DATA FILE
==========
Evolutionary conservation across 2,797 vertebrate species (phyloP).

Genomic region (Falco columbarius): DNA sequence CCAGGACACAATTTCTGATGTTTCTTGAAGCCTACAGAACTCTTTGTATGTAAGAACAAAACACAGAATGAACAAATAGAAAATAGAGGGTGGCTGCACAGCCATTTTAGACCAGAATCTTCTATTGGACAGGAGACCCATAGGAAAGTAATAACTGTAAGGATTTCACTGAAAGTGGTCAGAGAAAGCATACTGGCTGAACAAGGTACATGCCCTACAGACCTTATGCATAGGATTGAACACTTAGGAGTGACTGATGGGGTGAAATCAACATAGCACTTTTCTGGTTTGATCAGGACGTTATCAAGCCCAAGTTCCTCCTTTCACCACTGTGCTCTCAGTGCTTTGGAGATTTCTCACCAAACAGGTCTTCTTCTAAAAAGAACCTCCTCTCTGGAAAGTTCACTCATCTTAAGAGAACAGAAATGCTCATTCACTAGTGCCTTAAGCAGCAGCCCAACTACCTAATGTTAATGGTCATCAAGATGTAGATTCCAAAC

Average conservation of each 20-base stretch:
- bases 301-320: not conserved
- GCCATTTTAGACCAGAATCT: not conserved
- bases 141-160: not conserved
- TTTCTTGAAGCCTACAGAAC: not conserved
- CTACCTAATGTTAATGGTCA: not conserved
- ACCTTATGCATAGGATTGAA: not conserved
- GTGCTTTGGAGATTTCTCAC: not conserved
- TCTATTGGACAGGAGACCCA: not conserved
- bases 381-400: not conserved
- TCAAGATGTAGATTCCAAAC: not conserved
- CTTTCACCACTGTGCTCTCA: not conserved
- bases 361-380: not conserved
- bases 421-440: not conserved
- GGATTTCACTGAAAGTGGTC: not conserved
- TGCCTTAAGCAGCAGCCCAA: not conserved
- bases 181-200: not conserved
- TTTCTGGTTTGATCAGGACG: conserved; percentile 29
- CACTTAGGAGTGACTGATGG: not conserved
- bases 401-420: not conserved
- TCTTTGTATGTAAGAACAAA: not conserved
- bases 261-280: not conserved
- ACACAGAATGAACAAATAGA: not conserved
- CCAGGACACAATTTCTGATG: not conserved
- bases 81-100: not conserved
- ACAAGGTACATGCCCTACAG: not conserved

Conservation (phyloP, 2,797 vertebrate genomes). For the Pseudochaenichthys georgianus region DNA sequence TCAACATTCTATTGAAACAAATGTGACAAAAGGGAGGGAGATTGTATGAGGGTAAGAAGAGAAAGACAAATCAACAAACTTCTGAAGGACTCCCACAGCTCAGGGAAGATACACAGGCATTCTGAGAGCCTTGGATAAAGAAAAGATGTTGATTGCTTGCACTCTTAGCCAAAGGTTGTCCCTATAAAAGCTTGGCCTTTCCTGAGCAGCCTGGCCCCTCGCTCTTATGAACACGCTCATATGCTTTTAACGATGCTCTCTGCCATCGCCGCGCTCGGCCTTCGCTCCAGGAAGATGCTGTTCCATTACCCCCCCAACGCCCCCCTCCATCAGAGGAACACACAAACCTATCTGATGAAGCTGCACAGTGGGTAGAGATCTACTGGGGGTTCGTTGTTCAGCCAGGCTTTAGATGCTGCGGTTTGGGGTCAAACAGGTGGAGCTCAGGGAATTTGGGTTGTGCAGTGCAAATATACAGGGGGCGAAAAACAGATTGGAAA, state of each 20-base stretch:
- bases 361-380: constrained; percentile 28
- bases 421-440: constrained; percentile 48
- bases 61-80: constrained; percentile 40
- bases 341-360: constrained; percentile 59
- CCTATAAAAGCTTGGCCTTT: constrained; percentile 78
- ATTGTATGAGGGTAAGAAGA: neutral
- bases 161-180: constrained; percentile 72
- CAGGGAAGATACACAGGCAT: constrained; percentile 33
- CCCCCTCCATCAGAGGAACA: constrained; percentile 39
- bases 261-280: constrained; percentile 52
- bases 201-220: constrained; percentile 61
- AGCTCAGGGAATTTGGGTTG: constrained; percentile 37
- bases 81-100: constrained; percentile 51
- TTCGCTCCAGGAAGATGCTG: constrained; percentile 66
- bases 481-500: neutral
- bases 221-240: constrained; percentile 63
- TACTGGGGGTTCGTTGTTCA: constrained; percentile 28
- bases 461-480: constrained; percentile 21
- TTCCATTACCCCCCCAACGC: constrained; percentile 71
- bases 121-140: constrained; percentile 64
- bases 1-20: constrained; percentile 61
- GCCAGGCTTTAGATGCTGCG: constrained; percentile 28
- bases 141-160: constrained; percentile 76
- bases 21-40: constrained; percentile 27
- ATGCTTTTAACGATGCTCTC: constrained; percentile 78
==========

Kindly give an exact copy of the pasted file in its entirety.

Evolutionary conservation across 2,797 vertebrate species (phyloP).

Genomic region (Falco columbarius): DNA sequence CCAGGACACAATTTCTGATGTTTCTTGAAGCCTACAGAACTCTTTGTATGTAAGAACAAAACACAGAATGAACAAATAGAAAATAGAGGGTGGCTGCACAGCCATTTTAGACCAGAATCTTCTATTGGACAGGAGACCCATAGGAAAGTAATAACTGTAAGGATTTCACTGAAAGTGGTCAGAGAAAGCATACTGGCTGAACAAGGTACATGCCCTACAGACCTTATGCATAGGATTGAACACTTAGGAGTGACTGATGGGGTGAAATCAACATAGCACTTTTCTGGTTTGATCAGGACGTTATCAAGCCCAAGTTCCTCCTTTCACCACTGTGCTCTCAGTGCTTTGGAGATTTCTCACCAAACAGGTCTTCTTCTAAAAAGAACCTCCTCTCTGGAAAGTTCACTCATCTTAAGAGAACAGAAATGCTCATTCACTAGTGCCTTAAGCAGCAGCCCAACTACCTAATGTTAATGGTCATCAAGATGTAGATTCCAAAC

Average conservation of each 20-base stretch:
- bases 301-320: not conserved
- GCCATTTTAGACCAGAATCT: not conserved
- bases 141-160: not conserved
- TTTCTTGAAGCCTACAGAAC: not conserved
- CTACCTAATGTTAATGGTCA: not conserved
- ACCTTATGCATAGGATTGAA: not conserved
- GTGCTTTGGAGATTTCTCAC: not conserved
- TCTATTGGACAGGAGACCCA: not conserved
- bases 381-400: not conserved
- TCAAGATGTAGATTCCAAAC: not conserved
- CTTTCACCACTGTGCTCTCA: not conserved
- bases 361-380: not conserved
- bases 421-440: not conserved
- GGATTTCACTGAAAGTGGTC: not conserved
- TGCCTTAAGCAGCAGCCCAA: not conserved
- bases 181-200: not conserved
- TTTCTGGTTTGATCAGGACG: conserved; percentile 29
- CACTTAGGAGTGACTGATGG: not conserved
- bases 401-420: not conserved
- TCTTTGTATGTAAGAACAAA: not conserved
- bases 261-280: not conserved
- ACACAGAATGAACAAATAGA: not conserved
- CCAGGACACAATTTCTGATG: not conserved
- bases 81-100: not conserved
- ACAAGGTACATGCCCTACAG: not conserved

Conservation (phyloP, 2,797 vertebrate genomes). For the Pseudochaenichthys georgianus region DNA sequence TCAACATTCTATTGAAACAAATGTGACAAAAGGGAGGGAGATTGTATGAGGGTAAGAAGAGAAAGACAAATCAACAAACTTCTGAAGGACTCCCACAGCTCAGGGAAGATACACAGGCATTCTGAGAGCCTTGGATAAAGAAAAGATGTTGATTGCTTGCACTCTTAGCCAAAGGTTGTCCCTATAAAAGCTTGGCCTTTCCTGAGCAGCCTGGCCCCTCGCTCTTATGAACACGCTCATATGCTTTTAACGATGCTCTCTGCCATCGCCGCGCTCGGCCTTCGCTCCAGGAAGATGCTGTTCCATTACCCCCCCAACGCCCCCCTCCATCAGAGGAACACACAAACCTATCTGATGAAGCTGCACAGTGGGTAGAGATCTACTGGGGGTTCGTTGTTCAGCCAGGCTTTAGATGCTGCGGTTTGGGGTCAAACAGGTGGAGCTCAGGGAATTTGGGTTGTGCAGTGCAAATATACAGGGGGCGAAAAACAGATTGGAAA, state of each 20-base stretch:
- bases 361-380: constrained; percentile 28
- bases 421-440: constrained; percentile 48
- bases 61-80: constrained; percentile 40
- bases 341-360: constrained; percentile 59
- CCTATAAAAGCTTGGCCTTT: constrained; percentile 78
- ATTGTATGAGGGTAAGAAGA: neutral
- bases 161-180: constrained; percentile 72
- CAGGGAAGATACACAGGCAT: constrained; percentile 33
- CCCCCTCCATCAGAGGAACA: constrained; percentile 39
- bases 261-280: constrained; percentile 52
- bases 201-220: constrained; percentile 61
- AGCTCAGGGAATTTGGGTTG: constrained; percentile 37
- bases 81-100: constrained; percentile 51
- TTCGCTCCAGGAAGATGCTG: constrained; percentile 66
- bases 481-500: neutral
- bases 221-240: constrained; percentile 63
- TACTGGGGGTTCGTTGTTCA: constrained; percentile 28
- bases 461-480: constrained; percentile 21
- TTCCATTACCCCCCCAACGC: constrained; percentile 71
- bases 121-140: constrained; percentile 64
- bases 1-20: constrained; percentile 61
- GCCAGGCTTTAGATGCTGCG: constrained; percentile 28
- bases 141-160: constrained; percentile 76
- bases 21-40: constrained; percentile 27
- ATGCTTTTAACGATGCTCTC: constrained; percentile 78